Heilongjiang Reclamation 1947-1949
Source: Harrell (2023). Page 104 Map by Lily Demet Crandall-Oral
Reviving fallow land and addressing neglected or abandoned waterworks from the wartime period could have potentially expanded the cultivated area by up to ten million hectares, approximately 7 to 8 percent more, from 1949 to 1952. However, beyond that point, expanding the cultivated area necessitated the reclamation of previously unused land.
The Huai River irrigation project was not only designed as an irrigation project and a defense against floods but also as a land reclamation project.
Reclamation in the Huai River basin
Source: Harrell (2023). Page 106 Map by Lily Demet Crandall-Oral

In 1950 started the establishment of military farms in Xinjiang, as the PLA began reclaiming land. The primary focus of land reclamation was on the north and south routes of the Tianshan Mountains. The northern route primarily included the regions around the Urumqi River, Manas River, and Kuitun River, while the southern route included the regions around the Kaidu River, Kongque River, and Aksu River.
Land reclamation was not confined to the inland of China. From 1949 onwards, large areas of intertidal zone were enclosed for salt pan expansion, especially along the coasts of Hebei, Tianjin, and Hainan. Large-scale human migration for the purposes of land reclamation, industrialization, and construction in Northwest China caused dust storms in Northwest China.
Fig. 34.12: The comparison of reclaimed farmland changes 1887-1960 (x 103ha)
Source: Zhang (2003). Page 120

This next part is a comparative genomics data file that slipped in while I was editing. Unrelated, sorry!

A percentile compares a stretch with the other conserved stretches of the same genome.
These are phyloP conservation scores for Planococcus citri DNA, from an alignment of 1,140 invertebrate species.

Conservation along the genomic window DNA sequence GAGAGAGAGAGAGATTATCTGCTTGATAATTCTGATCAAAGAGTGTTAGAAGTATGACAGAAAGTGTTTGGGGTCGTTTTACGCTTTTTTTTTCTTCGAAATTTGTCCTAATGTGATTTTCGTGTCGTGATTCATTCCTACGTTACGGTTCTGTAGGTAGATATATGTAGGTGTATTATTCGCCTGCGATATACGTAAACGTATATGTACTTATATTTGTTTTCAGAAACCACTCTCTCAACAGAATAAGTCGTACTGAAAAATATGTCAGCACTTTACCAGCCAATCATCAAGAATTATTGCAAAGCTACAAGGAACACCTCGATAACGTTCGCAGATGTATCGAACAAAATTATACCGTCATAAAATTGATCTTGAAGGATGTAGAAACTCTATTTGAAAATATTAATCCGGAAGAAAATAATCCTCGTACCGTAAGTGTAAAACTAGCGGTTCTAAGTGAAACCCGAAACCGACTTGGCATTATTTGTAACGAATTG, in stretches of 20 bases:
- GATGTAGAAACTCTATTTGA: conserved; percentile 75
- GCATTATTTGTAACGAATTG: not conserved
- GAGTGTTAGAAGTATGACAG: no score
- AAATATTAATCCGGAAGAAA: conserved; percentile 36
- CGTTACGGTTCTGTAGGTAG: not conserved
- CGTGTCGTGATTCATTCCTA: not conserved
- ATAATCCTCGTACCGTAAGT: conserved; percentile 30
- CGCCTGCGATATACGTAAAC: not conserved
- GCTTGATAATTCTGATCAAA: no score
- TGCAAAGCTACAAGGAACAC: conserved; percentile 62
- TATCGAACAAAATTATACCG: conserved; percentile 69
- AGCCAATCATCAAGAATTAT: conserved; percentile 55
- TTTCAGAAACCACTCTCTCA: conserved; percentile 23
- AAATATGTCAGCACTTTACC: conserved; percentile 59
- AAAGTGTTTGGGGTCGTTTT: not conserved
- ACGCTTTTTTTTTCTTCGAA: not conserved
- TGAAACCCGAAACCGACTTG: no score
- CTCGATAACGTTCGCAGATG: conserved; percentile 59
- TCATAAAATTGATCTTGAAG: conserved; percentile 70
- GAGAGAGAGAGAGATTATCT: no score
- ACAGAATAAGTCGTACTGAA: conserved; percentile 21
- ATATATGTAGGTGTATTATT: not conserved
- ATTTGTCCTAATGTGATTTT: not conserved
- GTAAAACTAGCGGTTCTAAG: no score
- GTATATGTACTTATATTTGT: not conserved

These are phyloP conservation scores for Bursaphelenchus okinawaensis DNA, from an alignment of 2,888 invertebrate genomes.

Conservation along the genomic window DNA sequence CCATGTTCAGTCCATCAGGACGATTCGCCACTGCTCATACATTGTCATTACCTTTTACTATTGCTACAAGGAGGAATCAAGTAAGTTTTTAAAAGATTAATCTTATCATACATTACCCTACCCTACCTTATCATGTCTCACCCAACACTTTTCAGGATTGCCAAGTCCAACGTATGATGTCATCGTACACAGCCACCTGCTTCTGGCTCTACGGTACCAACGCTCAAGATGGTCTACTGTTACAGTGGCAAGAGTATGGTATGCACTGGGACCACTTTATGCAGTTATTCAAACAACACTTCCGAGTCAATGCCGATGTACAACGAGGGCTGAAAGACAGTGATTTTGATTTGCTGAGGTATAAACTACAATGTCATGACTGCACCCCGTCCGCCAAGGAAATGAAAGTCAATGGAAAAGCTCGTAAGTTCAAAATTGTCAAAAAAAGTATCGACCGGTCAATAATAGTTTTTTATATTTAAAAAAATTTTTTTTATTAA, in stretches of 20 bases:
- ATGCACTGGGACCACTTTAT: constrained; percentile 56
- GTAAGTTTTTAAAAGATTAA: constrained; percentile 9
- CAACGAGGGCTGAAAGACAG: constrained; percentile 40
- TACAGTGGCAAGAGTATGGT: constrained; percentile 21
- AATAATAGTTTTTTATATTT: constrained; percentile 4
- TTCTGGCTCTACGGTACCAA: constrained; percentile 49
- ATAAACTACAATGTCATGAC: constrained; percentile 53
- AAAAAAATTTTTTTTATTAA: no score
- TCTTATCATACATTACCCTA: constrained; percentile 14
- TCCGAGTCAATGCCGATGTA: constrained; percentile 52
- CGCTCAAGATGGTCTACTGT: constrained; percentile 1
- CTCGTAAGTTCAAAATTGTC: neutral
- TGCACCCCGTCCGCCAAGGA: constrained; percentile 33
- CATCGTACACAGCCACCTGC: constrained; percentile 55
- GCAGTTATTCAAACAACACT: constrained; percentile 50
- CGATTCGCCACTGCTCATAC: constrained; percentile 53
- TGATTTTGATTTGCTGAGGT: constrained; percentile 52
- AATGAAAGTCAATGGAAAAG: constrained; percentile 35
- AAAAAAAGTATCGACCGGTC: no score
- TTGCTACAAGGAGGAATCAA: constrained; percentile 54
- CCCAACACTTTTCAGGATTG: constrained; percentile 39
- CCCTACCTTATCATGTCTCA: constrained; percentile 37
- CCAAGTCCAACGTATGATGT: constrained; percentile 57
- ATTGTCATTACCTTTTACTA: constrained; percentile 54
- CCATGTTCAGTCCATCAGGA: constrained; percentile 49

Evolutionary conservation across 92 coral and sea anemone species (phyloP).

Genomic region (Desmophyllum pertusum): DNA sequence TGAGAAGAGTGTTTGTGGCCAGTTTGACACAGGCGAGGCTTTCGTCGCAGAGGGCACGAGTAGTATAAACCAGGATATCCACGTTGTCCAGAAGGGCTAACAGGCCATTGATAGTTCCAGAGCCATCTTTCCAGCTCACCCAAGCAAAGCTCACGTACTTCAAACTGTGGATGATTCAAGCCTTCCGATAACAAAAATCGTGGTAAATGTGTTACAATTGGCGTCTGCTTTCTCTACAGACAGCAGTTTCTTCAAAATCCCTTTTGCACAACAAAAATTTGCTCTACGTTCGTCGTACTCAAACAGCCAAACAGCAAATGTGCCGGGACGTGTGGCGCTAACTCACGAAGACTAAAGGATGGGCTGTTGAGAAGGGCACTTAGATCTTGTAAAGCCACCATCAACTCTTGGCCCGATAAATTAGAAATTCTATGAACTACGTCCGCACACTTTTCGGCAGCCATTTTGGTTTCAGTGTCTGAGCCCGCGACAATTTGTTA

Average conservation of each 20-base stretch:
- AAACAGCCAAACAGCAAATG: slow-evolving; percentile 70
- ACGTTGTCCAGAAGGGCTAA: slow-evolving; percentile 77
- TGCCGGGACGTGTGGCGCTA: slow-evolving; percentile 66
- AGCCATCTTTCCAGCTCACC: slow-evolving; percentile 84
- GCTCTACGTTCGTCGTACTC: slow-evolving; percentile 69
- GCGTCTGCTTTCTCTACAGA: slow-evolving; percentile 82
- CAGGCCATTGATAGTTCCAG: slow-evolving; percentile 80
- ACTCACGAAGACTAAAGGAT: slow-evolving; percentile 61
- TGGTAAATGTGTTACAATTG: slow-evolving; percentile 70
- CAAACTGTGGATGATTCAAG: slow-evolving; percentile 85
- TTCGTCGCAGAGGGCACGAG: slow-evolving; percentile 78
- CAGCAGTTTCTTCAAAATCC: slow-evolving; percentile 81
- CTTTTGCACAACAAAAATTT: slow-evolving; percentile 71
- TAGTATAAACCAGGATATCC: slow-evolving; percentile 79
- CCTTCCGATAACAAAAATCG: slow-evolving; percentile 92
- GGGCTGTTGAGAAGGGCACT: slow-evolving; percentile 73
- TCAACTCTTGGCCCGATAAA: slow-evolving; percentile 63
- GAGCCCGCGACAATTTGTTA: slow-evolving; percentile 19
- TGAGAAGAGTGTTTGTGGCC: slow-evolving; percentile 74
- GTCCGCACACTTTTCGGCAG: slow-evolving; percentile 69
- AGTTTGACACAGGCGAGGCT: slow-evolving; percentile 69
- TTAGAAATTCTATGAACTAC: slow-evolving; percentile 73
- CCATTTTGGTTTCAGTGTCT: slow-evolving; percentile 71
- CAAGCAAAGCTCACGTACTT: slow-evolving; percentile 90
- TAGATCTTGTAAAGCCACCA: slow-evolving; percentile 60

China traditionally had a lot of forests, about half of the country was covered with forests, especially in southwestern China. In 1949 the estimated coverings had been reduced to 8,6%. The growing population and failing government policy caused more decline to less than 5%. "The Ministry of Forestry was organized and run principally as a supplier of raw materials for industry, rather like the ministries of coal and mining, and not as the manager of a limited but renewable resource. This led to tremendous over-exploitation with scant attention to re-planting...Procurement prices were set at a very low, fixed rate, which led to constant overcutting, shortages and waste at all levels of the system." Timber, as one of the most important industrial materials, was one of the earliest products whose purchase, transportation and sale were controlled by the government. The ministry was understaffed, 27 cadres and 2 SU experts who were responsible for managing forest areas measuring some 100 million ha.
During the land reform campaign, natural forests privately owned by wealthy landlords were confiscated and redistributed. Part of the forests owned by the rich peasants, and the common forests were also conficated and 42% of the total forested area of China was nationalized, effectively giving the state control over 68% of the timber volume produced yearly. "The rest was redistributed equally to rural households, with former landlords receiving the same share as everyone else. The campaign covered all of China with the exception of Tibet and the border areas in Yunnan where minority ethnic groups resided. In these remote areas, confiscated forests were not redistributed to households but were designated as common property of the village community, due largely to attention given to political sensitivity of border areas.7"